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Re: Getting A/C and spray foam insulation for the house! Any tips/pointers?
Posted by: anonymouse1
Date: May 28, 2021 03:47PM
Some do, at a higher price. Others leave the holes, at a lower price.

Quote
mikebw
Quote
anonymouse1
Drilling holes.

I know someone else in my neighborhood who paid a contractor to do spray in through holes, and they had a source for circles (maybe just of drywall) that could be used to patch the holes relatively quickly.

Do your contractors have a process for finishing the walls after they are done?
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Re: Getting A/C and spray foam insulation for the house! Any tips/pointers?
Posted by: Rick-o
Date: May 28, 2021 04:08PM
Quote
Grateful11
You shouldn't need a dehumidifier if they install the correct size AC unit, that is your dehumidifier. If they install too large a unit it won't run long enough to dehumidify your home and you will be uncomfortable, my Father owned an HVAC company for about 35 years.

So true. Sizing an AC unit is essential for cooling/dehumidifying the space properly.



Mr. Lahey: A lot of people, don’t know how to drink. They drink against the grain of the liquor. And when you drink against the grain of the liquor? You lose.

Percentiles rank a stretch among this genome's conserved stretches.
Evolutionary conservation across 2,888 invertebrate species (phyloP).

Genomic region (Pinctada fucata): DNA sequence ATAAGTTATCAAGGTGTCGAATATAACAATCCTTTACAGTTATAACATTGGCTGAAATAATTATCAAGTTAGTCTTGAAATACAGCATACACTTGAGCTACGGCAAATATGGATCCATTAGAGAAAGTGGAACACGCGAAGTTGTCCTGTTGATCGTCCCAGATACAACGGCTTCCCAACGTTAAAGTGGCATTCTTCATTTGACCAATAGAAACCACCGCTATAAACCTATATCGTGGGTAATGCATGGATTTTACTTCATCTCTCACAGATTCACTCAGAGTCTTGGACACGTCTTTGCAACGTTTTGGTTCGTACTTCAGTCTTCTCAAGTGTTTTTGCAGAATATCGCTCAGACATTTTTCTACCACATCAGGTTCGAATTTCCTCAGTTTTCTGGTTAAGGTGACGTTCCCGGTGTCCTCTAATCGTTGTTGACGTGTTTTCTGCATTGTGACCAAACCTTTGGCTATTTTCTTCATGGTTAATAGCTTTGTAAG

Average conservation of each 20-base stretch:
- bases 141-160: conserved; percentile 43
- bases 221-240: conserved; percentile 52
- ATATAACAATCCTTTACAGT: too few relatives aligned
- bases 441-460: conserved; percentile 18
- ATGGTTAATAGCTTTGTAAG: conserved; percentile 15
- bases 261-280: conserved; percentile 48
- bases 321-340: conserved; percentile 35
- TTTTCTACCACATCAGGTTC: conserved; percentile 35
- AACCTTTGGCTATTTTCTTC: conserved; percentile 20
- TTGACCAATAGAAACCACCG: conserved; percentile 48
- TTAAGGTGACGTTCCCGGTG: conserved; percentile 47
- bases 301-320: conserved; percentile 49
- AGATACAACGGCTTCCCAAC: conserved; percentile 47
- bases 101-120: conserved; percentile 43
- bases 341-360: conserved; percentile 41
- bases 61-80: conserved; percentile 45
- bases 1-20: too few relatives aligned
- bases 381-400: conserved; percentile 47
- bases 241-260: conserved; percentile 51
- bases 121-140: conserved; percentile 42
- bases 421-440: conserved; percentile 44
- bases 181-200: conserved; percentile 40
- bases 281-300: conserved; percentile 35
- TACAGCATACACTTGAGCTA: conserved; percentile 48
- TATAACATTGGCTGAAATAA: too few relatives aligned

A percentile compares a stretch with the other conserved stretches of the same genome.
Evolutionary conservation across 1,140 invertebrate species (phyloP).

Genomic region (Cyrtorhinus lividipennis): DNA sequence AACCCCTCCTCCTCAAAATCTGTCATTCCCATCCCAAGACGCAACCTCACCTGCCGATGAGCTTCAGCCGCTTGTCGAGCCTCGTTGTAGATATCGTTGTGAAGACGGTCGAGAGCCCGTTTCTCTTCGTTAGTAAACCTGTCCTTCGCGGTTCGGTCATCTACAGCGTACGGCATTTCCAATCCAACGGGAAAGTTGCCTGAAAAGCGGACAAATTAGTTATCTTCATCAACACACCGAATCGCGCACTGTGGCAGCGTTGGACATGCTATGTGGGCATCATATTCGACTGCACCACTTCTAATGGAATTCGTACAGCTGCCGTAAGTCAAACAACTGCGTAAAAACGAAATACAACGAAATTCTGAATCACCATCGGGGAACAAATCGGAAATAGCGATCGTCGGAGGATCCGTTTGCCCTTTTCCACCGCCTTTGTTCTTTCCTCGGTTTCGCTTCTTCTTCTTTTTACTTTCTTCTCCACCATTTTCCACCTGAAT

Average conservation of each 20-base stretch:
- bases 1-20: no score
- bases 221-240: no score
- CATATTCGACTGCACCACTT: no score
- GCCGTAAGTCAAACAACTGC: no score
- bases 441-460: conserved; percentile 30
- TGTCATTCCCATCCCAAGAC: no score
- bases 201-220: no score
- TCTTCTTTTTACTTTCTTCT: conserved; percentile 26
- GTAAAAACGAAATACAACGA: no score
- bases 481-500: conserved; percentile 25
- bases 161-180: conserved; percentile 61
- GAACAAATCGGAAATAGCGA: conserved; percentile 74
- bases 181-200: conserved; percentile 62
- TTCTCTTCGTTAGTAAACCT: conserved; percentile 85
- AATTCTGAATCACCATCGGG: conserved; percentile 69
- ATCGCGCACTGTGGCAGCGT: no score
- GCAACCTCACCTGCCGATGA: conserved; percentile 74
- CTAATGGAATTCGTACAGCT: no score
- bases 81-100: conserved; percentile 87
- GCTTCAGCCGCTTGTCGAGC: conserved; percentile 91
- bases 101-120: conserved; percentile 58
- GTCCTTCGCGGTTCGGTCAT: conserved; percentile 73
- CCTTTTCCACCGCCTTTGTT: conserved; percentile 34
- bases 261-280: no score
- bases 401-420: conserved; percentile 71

Randy: What the @#$%& are you talking about?
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Re: Getting A/C and spray foam insulation for the house! Any tips/pointers?
Posted by: Cary
Date: May 28, 2021 07:16PM
Sizing HVAC - you need to (or have someone else) do a heat loss / manual J calculation. There are online calculators available. It takes into account the building's construction, insulation, openings, population, sitting, climate, etc. It's not hard, but a little tedious.

Whatever you do, don't accept the "you need this size, based on my experience". That generally leads to oversizing.
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Re: Getting A/C and spray foam insulation for the house! Any tips/pointers?
Posted by: rexs
Date: May 29, 2021 05:43PM
We had foam installation installed in the mid 70's. I was unaffected by it, however my roommate definitely was. A couple of years later, he left and moved in with his girlfriend, the reactions disappeared. I don't know how common it was but there is more information here:

Formaldehyde insulation
Urea-formaldehyde foam insulation (UFFI): During the 1970s, UFFI insulation was very
popular, and many homeowners installed it to save energy. A substantial number of these homes
had high levels of formaldehyde in the indoor air soon after installation; however, these levels
decreased rapidly after the first few months and reached background levels a few years later.
Recently, another urea-formaldehyde (UF) spray foam product has been used for insulation. It is
technically classified as a UF material, but it is functionally different from UFFI. Previously,
UFFI materials were made of liquid resins with more formaldehyde to maintain their shelf lives,
which was directly responsible for the off-gassing issues associated with it. This recent UF spray
foam product’s liquid resin is produced by reacting controlled amounts of urea and formaldehyde
and then drying the liquid to remove any VOCs, including free formaldehyde. Therefore, less
formaldehyde would be expected to be released.